Immunomedics Inc. has published results of a new andimproved agent to bind tumor cells in the current issue of thejournal Cancer.
This second-generation monoclonal antibody (MAb), MN-14,successfully targeted 89 percent of disease sites in 22colorectal cancer patients in the Phase I/II trial, as confirmedby CAT scans.
The Morris Plains, N.J., company (NASDAQ:IMMU) is developingMAbs linked to radioisotopes for detection and treatment ofcancer. The first-generation ImmuRAID-CEA has been underFDA review since April 1991 as a colorectal diagnostic agent.
The new MN-14 appears to have 10 times the affinity ofImmuRAID-CEA for the tumor marker carcinoembryonicantigen. CEA is present in nearly all cases of colorectal cancerand is frequently found in cancers of the pancreas, stomach,lungs and breast.
A therapeutic product incorporating the new antibody is inPhase I/II trials for the treatment of colorectal, breast and lungcancers.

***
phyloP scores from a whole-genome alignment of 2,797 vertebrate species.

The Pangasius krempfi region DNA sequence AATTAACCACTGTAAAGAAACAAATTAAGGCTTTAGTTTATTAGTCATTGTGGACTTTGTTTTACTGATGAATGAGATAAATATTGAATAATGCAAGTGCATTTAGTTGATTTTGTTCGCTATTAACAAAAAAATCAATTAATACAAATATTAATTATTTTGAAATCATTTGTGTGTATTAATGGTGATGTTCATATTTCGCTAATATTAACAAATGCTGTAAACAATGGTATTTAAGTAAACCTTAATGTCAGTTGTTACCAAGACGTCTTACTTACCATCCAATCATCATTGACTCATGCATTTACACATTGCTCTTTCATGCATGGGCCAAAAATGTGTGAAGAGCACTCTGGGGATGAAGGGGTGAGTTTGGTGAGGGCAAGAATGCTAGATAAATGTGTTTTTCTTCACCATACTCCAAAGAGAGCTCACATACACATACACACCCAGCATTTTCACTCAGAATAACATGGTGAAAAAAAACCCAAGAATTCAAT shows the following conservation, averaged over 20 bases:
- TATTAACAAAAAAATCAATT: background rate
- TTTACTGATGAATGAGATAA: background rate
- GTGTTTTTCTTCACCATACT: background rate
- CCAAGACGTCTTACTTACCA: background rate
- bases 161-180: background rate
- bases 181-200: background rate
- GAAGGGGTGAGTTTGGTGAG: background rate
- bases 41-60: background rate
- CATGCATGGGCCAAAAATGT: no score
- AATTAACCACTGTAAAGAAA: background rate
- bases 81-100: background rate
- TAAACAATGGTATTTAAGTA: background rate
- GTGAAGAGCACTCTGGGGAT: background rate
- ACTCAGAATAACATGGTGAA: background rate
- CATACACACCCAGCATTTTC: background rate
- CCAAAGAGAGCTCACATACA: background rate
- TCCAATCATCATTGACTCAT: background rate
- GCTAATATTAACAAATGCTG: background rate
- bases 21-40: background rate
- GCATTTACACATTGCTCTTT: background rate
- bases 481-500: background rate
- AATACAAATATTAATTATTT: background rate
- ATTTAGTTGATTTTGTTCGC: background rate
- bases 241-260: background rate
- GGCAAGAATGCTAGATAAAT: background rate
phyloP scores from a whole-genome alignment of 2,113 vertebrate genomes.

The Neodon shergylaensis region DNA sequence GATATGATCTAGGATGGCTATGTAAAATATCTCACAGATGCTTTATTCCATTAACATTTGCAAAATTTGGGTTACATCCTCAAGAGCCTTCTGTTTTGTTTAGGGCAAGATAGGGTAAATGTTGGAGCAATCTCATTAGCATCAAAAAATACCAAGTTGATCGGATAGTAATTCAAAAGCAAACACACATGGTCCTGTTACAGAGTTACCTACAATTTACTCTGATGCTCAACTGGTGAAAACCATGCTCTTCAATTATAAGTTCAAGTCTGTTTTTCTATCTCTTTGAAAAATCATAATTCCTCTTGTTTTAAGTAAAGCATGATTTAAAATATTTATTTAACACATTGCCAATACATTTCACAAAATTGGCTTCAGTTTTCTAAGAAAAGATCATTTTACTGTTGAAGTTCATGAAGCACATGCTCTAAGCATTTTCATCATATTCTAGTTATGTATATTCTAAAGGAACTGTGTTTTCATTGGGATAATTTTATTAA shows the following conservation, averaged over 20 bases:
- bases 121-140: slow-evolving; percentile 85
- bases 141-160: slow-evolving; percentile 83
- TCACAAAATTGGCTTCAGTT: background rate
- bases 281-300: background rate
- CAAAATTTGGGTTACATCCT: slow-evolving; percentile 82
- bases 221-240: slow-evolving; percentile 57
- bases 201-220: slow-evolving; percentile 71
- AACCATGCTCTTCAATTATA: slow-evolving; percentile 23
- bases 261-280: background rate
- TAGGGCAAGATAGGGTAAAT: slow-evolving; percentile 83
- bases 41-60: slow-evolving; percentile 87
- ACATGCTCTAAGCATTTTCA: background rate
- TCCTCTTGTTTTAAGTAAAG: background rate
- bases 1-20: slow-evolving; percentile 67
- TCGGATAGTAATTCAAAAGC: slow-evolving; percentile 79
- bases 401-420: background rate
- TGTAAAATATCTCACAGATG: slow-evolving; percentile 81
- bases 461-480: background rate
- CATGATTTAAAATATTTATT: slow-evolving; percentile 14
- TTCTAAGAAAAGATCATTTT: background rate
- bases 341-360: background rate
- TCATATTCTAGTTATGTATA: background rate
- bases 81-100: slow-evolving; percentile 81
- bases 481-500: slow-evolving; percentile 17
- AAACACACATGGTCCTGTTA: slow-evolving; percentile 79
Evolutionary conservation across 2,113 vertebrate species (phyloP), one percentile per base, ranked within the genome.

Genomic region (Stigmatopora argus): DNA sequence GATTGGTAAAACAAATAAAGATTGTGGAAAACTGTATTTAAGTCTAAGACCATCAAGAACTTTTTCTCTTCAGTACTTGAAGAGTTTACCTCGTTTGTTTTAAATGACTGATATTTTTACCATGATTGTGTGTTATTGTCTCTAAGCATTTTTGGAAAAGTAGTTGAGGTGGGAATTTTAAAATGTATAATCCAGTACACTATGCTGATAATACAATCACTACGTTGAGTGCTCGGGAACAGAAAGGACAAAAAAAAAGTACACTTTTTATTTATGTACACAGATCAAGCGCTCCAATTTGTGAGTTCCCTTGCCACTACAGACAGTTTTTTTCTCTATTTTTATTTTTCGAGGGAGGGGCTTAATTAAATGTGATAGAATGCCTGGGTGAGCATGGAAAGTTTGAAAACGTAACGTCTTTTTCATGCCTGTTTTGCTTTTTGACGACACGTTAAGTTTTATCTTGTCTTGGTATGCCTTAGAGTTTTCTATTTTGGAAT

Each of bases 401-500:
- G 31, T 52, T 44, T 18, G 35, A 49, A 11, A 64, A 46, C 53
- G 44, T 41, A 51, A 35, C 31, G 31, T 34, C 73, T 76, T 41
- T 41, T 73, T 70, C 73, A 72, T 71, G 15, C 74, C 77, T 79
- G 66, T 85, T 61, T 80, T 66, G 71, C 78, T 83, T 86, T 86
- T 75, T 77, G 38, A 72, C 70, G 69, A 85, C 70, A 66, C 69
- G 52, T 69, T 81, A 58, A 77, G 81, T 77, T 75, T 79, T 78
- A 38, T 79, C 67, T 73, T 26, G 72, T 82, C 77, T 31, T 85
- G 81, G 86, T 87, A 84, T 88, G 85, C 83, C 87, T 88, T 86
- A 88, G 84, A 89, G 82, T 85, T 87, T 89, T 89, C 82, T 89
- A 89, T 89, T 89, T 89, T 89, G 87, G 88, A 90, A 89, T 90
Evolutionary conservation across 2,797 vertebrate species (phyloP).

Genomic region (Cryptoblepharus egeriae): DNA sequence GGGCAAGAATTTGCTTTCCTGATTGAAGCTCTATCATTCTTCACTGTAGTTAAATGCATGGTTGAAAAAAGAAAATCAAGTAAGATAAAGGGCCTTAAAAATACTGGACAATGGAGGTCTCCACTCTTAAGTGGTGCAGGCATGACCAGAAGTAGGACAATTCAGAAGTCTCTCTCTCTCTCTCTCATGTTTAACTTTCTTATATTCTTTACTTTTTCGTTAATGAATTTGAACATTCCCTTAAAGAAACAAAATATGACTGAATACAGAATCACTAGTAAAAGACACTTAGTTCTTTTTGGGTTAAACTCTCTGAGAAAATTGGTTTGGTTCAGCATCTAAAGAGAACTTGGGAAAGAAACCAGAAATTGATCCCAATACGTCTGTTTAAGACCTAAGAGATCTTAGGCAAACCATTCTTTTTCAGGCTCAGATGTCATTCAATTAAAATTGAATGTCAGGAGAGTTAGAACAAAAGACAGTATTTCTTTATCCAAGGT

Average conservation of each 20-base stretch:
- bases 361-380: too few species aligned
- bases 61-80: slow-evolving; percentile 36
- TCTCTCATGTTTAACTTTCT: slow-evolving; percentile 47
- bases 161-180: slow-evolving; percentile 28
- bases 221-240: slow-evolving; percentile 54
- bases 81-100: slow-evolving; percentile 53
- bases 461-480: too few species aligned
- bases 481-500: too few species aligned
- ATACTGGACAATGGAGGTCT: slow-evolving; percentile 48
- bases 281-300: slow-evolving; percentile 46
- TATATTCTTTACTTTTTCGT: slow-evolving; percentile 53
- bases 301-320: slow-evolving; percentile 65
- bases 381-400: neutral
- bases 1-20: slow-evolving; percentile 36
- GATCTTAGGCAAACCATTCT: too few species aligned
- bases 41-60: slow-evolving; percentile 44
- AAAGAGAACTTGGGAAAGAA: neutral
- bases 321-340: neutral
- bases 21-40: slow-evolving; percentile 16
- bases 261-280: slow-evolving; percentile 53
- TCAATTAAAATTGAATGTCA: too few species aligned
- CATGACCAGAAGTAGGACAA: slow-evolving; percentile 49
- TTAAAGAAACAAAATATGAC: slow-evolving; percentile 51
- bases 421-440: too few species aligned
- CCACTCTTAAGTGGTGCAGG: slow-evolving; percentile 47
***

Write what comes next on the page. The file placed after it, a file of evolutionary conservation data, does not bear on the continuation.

This product candidate has been "humanized" to avoid allergicreactions that may arise from the mouse antibody. Humanizingentails splicing certain components of a mouse antibody to ahuman antibody by recombinant DNA methods, thus reducingthe mouse portions.
The humanized version should be preferable for repeated usein patients, said David Ortlieb, Immunomedics' chief executiveofficer and president. "We are also testing new therapeuticisotopes, such as rhenium-188, that hold promise in thedevelopment of a line of cancer therapeutic agents," he added.
Tagged with a suitable radioisotope, cancer-seeking antibodiessuch as MN-14 are injected into a patient's body, where theytravel to the tumor site and attach to a specific marker such asCEA. Therapeutic isotopes kill tumor cells. Radiation emitted byan imaging isotope, meanwhile, "lights up" the cancer site whenthe patient is scanned by a gamma camera.
Immunomedics holds exclusive rights to a 1989 U.S. patent thatcovers both the new MN-14 antibody and ImmuRAID-CEA.
High CEA levels in the bloodstream of some cancer patients didnot deter the injected MAb conjugate from reaching andbinding to the tumor site, said Hans Hansen, a co-author of theCancer study and vice president of exploratory research atImmunomedics. "The next step," Hansen said, "is to determineif this antibody delivers higher, therapeutic doses of radiationto cancers because of its high binding affinity to CEA ontumors."
-- Nancy Garcia Associate Editor
(c) 1997 American Health Consultants. All rights reserved.